Plight of some domestic helpers: Hong Kong law forces them into 'modern slavery'

Hong Kong Maid Abuse
Hong Kong law traps domestic helpers — the small percentage that lives with nasty employers — in circumstances “worse than prison”. The contracts helpers must sign enable the Government to prosecute them for criminal offences if they don’t abide by every clause. Consequently, Hong Kong jails have in percentage terms relative to our population more female prisoners than anywhere else in the world. In the worst cases these laws lead to “a modern form of slavery”.
These are quotes from one of the most eminent campaigners in the field: Melville Boase, who co-founded the Mission for Migrant Workers in 1981. An outreach arm of St John’s Cathedral, the Mission is about as Establishment as you can get. But the Government does not listen. Melville is a solicitor who founded the law firm Boase Cohen & Collins. For 37 years he has worked on migrant worker issues and remains honorary treasurer and legal counsel to the Mission.


Few other countries treat labour offences as criminal matters, Melville said in an interview. The International Labour Organisation of the UN has repeatedly criticised Hong Kong for its relative lack of human rights laws. The United States ranks Hong Kong along with the likes of Afghanistan because we have no law against slavery. (Legislative Councillor Dennis Kwok is trying to change this.) The Government may be embarrassed so many domestic helpers are in jail, because it refuses to reveal the statistics.
BUZZ asked Melville to prioritise: what is the worst issue from a helper’s point of view? He said the two-week rule. If a girl’s employment has finished she must leave Hong Kong within two weeks or she commits a criminal offence. Often she can’t leave. She is trapped. “Knowing the helper is in a fix, a bad employer will take advantage of her,” Melville said. He criticised the Government for “hypocrisy — it exploits them in every way.”. The Government makes millions from helpers. If a woman wants a visa extension while seeking new employment or to pursue claims related to her former job she must pay a $190 fee. That just allows her to stay until the next stage of the process. As it moves forward she has to pay $190 at each stage. “Some girls pay eight or nine times.”
Here Melville outlines the trap girls find themselves in: “The Government orders the helper to leave (after her job has finished) but does not provide her with the means to do so. To get fare home, she has to apply for a visitor’s visa to pursue her claim through the Labour Department, then Labour Tribunal, then District Court and then Bailiff’s Office to enforce it. Unless the helper gets legal aid, the Bailiff’s Office will require a $2000 deposit — double the usual fare home. That can take months, sometimes more than a year. All the time the helper needs to pay for visa extensions and would commit a criminal offence if she took a job to support herself and family at home and pay the bills. So she has to live on charity. The same delays apply to claims for wages and other matters arising from her previous employment.”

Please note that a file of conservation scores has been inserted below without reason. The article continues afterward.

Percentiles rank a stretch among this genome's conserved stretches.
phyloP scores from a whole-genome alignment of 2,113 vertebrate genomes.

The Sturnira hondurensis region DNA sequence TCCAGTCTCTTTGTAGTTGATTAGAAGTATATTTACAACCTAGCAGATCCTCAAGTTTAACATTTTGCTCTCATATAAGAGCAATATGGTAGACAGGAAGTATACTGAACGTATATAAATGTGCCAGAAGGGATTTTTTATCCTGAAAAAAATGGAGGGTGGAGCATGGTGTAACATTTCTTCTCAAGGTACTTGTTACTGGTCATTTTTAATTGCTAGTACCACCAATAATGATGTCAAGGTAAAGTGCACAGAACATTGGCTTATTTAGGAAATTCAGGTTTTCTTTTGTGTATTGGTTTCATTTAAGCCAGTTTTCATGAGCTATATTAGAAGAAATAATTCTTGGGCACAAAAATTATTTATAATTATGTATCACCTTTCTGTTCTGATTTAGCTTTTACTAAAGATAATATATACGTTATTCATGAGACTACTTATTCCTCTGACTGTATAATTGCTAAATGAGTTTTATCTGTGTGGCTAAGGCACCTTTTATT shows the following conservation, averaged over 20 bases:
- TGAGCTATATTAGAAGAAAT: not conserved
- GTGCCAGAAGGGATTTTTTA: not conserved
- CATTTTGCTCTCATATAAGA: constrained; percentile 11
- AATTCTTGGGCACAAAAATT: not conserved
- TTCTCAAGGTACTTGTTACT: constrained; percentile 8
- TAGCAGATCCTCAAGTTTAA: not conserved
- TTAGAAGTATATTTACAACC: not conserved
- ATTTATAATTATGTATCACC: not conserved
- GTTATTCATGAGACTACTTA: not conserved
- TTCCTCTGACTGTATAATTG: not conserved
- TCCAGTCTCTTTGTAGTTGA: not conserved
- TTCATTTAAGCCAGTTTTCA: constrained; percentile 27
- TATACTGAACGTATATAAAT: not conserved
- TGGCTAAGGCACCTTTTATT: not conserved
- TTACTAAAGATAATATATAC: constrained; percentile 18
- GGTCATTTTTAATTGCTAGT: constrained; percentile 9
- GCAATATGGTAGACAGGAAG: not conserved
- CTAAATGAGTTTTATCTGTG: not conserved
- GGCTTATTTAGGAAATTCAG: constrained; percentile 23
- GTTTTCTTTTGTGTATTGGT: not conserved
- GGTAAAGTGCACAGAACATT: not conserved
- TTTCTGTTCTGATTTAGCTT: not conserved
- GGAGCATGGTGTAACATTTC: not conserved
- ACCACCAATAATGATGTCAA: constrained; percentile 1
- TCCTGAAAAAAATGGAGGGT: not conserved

Melville explained what often happens when a girl arrives at Chek Lap Kok for the first time. She is met by an agency staffer who takes her ID. Downtown it transpires that near the agency’s office, there is a money lender. This outfit lends a considerable sum, which the helper never sees. The agency has pocketed it (agency fees are limited by law to 10% of the first month’s salary) perhaps sharing with the money lender. Paperwork is created requiring the girl to pay the loan back, sometimes as much as $3000 a month. “They are caught between the devil and the deep blue sea. They don’t realise the trap until it is too
Melville listed some of the clauses in the contracts helpers must sign:
— The woman (they are almost all women) stipulates that she will not
take less pay.
— She signs up to being allowed to work only in her employer’s residence.
— She undertakes to do only work stated in the contract.
If she breaks any of those clauses she commits a criminal offence. The Government prosecutes her. A magistrate’s court sends her to prison. “Almost everywhere else in the world, the law would be enforced against the employer. But in Hong Kong it is enforced against the helper.” Melville said, “The Labour Department is ineffective from a helper’s point of view, but from any employer’s or agency’s point of view it is very good.” If a helper takes her case to the Labour Tribunal, the law forbids her to have any legal representation, so too at the Small Claims Tribunal and the courts.
The roughly 400,000 domestic helpers in Hong Kong make the economy. “It is cheap labour.” Melville does not accuse the Government of racialism, but of economic exploitation.
He said the Mission for Migrant Workers frequently hears cases of serious physical and sexual abuse. Women also often complain of psychological pressure — long working hours, intolerable living conditions such as sleeping in the kitchen or toilet, bad food and verbal abuse. Suicide is one tragic way out.
The Mission for Migrant Workers provides services for any Asian migrants who need them. It has a shelter, Bethune House, where migrants in difficulty can stay temporarily. Mission services include counselling, paralegal help with government departments, prison visits, educational support and welfare programmes. It works for the empowerment of women and the prevention of violence. The Mission has
a full-time staff led by Cynthia Abdon – Tellez,and the Dean of St John’s Cathedral sits on its board, as does Melville.

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